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    Turtle (submersible) - The first submarine used in the US Revolutionary War

    Bunker Hill 1784 Chodowiecki American Revolution

    Tench Tilghman (1744-86), born near Easton, was aide-de-camp to General George Washington during the Revolutionary War. The sword that he wore at the battles of Valley Forge and Yorktown, and when delivering news of the War’s end, is on display at the State House in Annapolis.

    Richard Montgomery (1738-1775) was an Irish-born soldier who first served in the British army. He later became a Major General in the Continental Army during the American Revolutionary War. General Montgomery led an invasion into Canada and won victories in St. John and Montreal. Unable to convince British General Carleton to surrender at Quebec, he issued the order to attack and he was killed in the ensuing battle. With his death, the attack fell apart and the invasion of Canada failed.

    A soldier of Butler's Rangers, 1778-1783 - "Butler's Rangers were uniformed in green, with red facings. This man, dressed for campaigning, wears his lapels buttoned over. There is record of a leather cap worn by the unit, but reconstruction shows an unofficial substitute - a kerchief. There is also some information that Butler's men wore green smocks on some occasions. All in all, this famous (or infamous) regiment must have presented a very mixed appearence in the field."


    Sir Henry Raeburn (1756-1823) - Portrait of Colonel Alexander Campbell of Possil, who entered the army as an Ensign in the 42nd Regiment in April 1769, & obtained a Lieutenancy in the 2nd Battalion Royals the following year in Minorca. He moved to the 62nd regiment later that year in Ireland, & went with the regiment to Canada, where, as a captain of Light Infantry under General Carleton, he fought in the campaigns of 1776 & 1777 with General Burgoyne in the American War of Independence.

    Esther de Berdt, English by birth, Esther was exceptionally devoted to the revolutionary cause. During the Revolutionary War, she helped organize a women's group in Philadelphia which raised more than $7000 in support of the war. At the suggestion of General Washington, the group then used the funds to purchase linen and sew clothing for American troops. For her efforts in support of the American cause, she was recognized as a Daughter of Liberty.

    Statue of Brigadier General John Stark.

    A veteran of the American Revolutionary War, the Continental gondola Philadelphia is the oldest intact warship currently on display in North America. After its recovery from the bottom of Lake Champlain in 1935, the fifty-four foot long Philadelphia, armed with three cannon and eight swivel guns, was moved to the newly constructed building housing what is now the National Museum of American History of the Smithsonian Institution.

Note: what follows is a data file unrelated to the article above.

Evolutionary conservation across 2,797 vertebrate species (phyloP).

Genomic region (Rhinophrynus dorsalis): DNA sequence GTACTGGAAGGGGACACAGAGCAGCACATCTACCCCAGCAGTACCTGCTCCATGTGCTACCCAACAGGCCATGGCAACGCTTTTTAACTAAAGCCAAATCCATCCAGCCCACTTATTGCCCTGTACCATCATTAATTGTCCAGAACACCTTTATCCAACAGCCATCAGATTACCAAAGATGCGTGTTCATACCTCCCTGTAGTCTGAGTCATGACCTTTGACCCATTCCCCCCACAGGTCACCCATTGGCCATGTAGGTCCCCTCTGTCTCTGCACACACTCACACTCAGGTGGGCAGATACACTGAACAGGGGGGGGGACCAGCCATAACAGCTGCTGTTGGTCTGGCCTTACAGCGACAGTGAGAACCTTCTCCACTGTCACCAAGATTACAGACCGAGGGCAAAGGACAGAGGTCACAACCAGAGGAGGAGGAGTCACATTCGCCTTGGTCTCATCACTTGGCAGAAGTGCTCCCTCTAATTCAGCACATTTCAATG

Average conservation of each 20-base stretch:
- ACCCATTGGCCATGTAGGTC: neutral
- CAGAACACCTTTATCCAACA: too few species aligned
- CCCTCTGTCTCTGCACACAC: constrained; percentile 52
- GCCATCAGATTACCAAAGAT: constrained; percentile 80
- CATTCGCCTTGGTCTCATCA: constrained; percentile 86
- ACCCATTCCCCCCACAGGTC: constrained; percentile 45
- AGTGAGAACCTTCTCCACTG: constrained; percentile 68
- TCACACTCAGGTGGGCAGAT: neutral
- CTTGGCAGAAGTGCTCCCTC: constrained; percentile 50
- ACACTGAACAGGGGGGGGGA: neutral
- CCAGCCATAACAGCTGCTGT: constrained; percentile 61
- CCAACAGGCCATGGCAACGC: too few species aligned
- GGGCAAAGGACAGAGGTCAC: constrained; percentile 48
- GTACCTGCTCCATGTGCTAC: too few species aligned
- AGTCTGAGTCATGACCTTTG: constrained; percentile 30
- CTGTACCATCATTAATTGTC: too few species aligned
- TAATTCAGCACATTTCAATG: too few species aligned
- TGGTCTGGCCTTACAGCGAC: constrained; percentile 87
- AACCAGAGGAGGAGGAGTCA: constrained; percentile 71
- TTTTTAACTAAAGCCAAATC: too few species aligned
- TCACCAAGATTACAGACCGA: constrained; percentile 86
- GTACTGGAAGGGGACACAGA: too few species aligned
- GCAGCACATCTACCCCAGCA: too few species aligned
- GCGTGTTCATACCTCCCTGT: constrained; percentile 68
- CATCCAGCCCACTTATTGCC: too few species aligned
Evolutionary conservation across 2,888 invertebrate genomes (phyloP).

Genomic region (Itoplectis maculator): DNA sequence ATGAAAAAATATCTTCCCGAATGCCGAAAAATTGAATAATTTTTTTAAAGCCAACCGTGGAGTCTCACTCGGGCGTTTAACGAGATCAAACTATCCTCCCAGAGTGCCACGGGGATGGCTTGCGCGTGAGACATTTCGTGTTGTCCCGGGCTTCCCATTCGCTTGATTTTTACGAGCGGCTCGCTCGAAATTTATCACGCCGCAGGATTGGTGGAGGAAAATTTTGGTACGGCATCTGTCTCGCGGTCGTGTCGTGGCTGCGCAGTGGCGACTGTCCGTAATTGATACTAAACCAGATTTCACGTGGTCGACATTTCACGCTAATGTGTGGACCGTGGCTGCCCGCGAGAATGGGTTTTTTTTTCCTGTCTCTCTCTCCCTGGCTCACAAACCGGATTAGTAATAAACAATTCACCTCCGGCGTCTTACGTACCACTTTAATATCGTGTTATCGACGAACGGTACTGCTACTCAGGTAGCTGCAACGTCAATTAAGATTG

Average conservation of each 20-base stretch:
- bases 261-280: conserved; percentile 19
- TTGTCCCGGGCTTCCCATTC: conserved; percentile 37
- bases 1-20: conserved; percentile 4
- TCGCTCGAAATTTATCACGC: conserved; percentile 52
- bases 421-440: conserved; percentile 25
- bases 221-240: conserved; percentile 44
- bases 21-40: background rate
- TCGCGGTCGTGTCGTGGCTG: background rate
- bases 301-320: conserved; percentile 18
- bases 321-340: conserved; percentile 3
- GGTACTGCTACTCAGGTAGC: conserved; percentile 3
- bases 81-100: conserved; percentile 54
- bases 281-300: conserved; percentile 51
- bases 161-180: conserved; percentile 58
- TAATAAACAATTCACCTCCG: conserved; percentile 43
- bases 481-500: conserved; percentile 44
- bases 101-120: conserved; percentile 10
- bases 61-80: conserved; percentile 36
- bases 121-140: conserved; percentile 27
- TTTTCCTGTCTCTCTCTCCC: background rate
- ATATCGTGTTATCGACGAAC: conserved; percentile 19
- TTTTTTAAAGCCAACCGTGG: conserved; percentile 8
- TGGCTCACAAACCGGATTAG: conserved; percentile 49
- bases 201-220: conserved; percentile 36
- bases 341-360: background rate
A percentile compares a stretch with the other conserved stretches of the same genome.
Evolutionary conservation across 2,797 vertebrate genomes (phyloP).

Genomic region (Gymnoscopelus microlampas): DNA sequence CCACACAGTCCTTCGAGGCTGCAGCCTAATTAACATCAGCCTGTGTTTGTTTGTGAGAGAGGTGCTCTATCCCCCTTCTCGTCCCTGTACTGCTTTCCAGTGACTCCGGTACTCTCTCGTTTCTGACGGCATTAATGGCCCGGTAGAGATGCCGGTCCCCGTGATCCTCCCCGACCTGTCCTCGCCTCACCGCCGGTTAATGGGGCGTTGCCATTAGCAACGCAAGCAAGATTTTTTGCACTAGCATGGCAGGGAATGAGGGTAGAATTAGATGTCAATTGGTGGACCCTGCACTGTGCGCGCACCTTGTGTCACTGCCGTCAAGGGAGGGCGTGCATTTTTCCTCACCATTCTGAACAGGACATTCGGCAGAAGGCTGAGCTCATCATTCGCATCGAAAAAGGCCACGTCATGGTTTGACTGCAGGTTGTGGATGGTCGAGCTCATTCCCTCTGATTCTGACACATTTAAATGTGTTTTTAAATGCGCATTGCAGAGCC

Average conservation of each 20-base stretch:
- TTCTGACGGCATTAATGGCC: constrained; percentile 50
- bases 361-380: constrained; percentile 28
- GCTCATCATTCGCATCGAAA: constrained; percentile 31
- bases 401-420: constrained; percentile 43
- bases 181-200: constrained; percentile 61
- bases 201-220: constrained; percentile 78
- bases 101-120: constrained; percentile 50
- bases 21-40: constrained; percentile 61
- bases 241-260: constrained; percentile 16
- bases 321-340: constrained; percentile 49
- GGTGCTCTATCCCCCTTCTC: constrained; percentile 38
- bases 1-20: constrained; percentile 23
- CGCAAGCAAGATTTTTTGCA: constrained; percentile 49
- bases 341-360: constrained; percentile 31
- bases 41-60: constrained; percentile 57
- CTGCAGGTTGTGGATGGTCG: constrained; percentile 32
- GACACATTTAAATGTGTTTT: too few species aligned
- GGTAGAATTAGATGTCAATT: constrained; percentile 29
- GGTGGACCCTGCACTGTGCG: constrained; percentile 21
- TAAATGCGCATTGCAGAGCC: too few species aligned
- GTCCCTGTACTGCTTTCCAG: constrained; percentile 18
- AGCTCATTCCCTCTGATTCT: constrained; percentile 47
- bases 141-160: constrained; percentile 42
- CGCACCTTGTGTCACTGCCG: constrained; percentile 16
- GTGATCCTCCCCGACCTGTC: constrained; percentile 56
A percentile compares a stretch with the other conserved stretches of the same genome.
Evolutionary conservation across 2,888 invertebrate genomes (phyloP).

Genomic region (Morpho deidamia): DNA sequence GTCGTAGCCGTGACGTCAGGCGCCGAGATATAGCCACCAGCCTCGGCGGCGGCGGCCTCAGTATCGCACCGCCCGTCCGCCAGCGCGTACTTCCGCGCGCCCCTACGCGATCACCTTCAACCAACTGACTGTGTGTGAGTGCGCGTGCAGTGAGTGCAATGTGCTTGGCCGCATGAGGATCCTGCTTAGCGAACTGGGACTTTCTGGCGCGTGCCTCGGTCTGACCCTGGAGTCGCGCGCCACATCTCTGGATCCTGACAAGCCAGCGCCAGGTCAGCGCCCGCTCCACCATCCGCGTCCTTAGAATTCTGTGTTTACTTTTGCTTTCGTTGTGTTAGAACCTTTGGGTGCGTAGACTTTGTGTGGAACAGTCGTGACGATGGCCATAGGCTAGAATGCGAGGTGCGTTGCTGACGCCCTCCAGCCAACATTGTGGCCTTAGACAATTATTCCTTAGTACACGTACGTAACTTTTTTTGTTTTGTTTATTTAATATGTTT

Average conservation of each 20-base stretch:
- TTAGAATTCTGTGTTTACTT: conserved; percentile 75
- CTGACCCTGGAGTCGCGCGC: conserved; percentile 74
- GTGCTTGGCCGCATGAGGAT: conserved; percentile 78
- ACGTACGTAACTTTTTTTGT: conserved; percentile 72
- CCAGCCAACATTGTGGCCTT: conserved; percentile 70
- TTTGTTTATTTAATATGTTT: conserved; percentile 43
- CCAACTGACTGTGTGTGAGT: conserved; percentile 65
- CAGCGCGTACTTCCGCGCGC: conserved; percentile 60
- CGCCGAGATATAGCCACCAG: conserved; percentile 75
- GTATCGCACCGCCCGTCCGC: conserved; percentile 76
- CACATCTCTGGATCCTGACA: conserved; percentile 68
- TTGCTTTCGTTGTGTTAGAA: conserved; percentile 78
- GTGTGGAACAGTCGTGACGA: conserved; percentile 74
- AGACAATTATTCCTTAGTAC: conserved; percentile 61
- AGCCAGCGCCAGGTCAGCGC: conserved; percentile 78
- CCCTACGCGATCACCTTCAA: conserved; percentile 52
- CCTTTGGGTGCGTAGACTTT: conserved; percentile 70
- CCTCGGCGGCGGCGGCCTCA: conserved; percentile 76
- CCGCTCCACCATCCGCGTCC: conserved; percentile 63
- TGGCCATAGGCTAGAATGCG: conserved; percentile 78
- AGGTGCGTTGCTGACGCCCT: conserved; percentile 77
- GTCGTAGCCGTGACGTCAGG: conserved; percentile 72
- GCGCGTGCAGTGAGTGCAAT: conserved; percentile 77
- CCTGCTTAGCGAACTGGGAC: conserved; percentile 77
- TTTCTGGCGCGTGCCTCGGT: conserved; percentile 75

Zion's UCC Church, where the Liberty Bell was hidden during the Revolutionary War

    Boston Massacre by scarlet_bd, via Flickr

    Saratoga Monument, Saratoga National Historical Park, near Saratoga Springs, New York - This 155-foot obelisk commemorates the American victory in the Battles of Saratoga in 1777.

    Lyman Hall was a signer of the Declaration of Independence and Georgia representative to the second Continental Congress.

    Conrad Heyer (1749-1856) was a Revolutionary War veteran thought to be the earliest-born person to be photographed. He served under George Washington

    N HICKS A Minuteman from Rehoboth, Massachusetts. Hicks mobilised with his unit and helped seal off a British garrison in Boston after the Battles of Lexington and Concorde . He served several short enlistments and fought in the Battle of Bennington, August 16, 1777. After the war Hicks became something of a local celebrity and lived out his final years in in Sunderland, Vermont. He was the last person alive to have seen the Battle of Bennington.

    Col. William Prescott - Bunker Hill Monument, Boston

    “Our country is in danger, but not to be despaired of. Our enemies are numerous and powerful; but we have many friends, determining to be free, and heaven and earth will aid the resolution. On you depend the fortunes of America. You are to decide the important question, on which rest the happiness and liberty of millions yet unborn. Act worthy of yourselves.” -- Dr. Joseph Warren, March 6, 1775

    Thomas Lynch, signer of the Declaration of Independence

    Isaac Shelby (1750-1826) was a colonel and hero in the Revolutionary War and the first governor of Kentucky, serving from 1792-96 and 1812-16. Shelby County in Alabama is named in his honor.

    While none of the members of the Continental Congress was actually tried for treason, fifteen who signed the Declaration of Independence had their homes destroyed, four were taken captive, and one spent the winter of 1776 in the woods, pursued by British soldiers who had burned his home. Before the end of the Revolutionary War, many of those who served in the Continental Congress suffered direct, personal consequences for their support of American liberty and independence.

    Terrific website where students can learn facts, get ideas for activities, and take interactive quizzes on the American Revolution.

    American Revolution - The Battle of Brandywine, also known as the Battle of Brandywine Creek, was fought between the American army of Major General George Washington and the British-Hessian army of General Sir William Howe on September 11, 1777.

    "The Battle of Germantown at Chew House in 1777"

    JUNE 11, 1776: The Continental Congress apppointed The Committee of Five to draft a Resolution of Independence. The five members were Thomas Jefferson, Benjamin Franklin, Roger Sherman, Robert Livingston, and John Adams. Roger Sherman was an ancestor of Civil War General William Tecumseh Sherman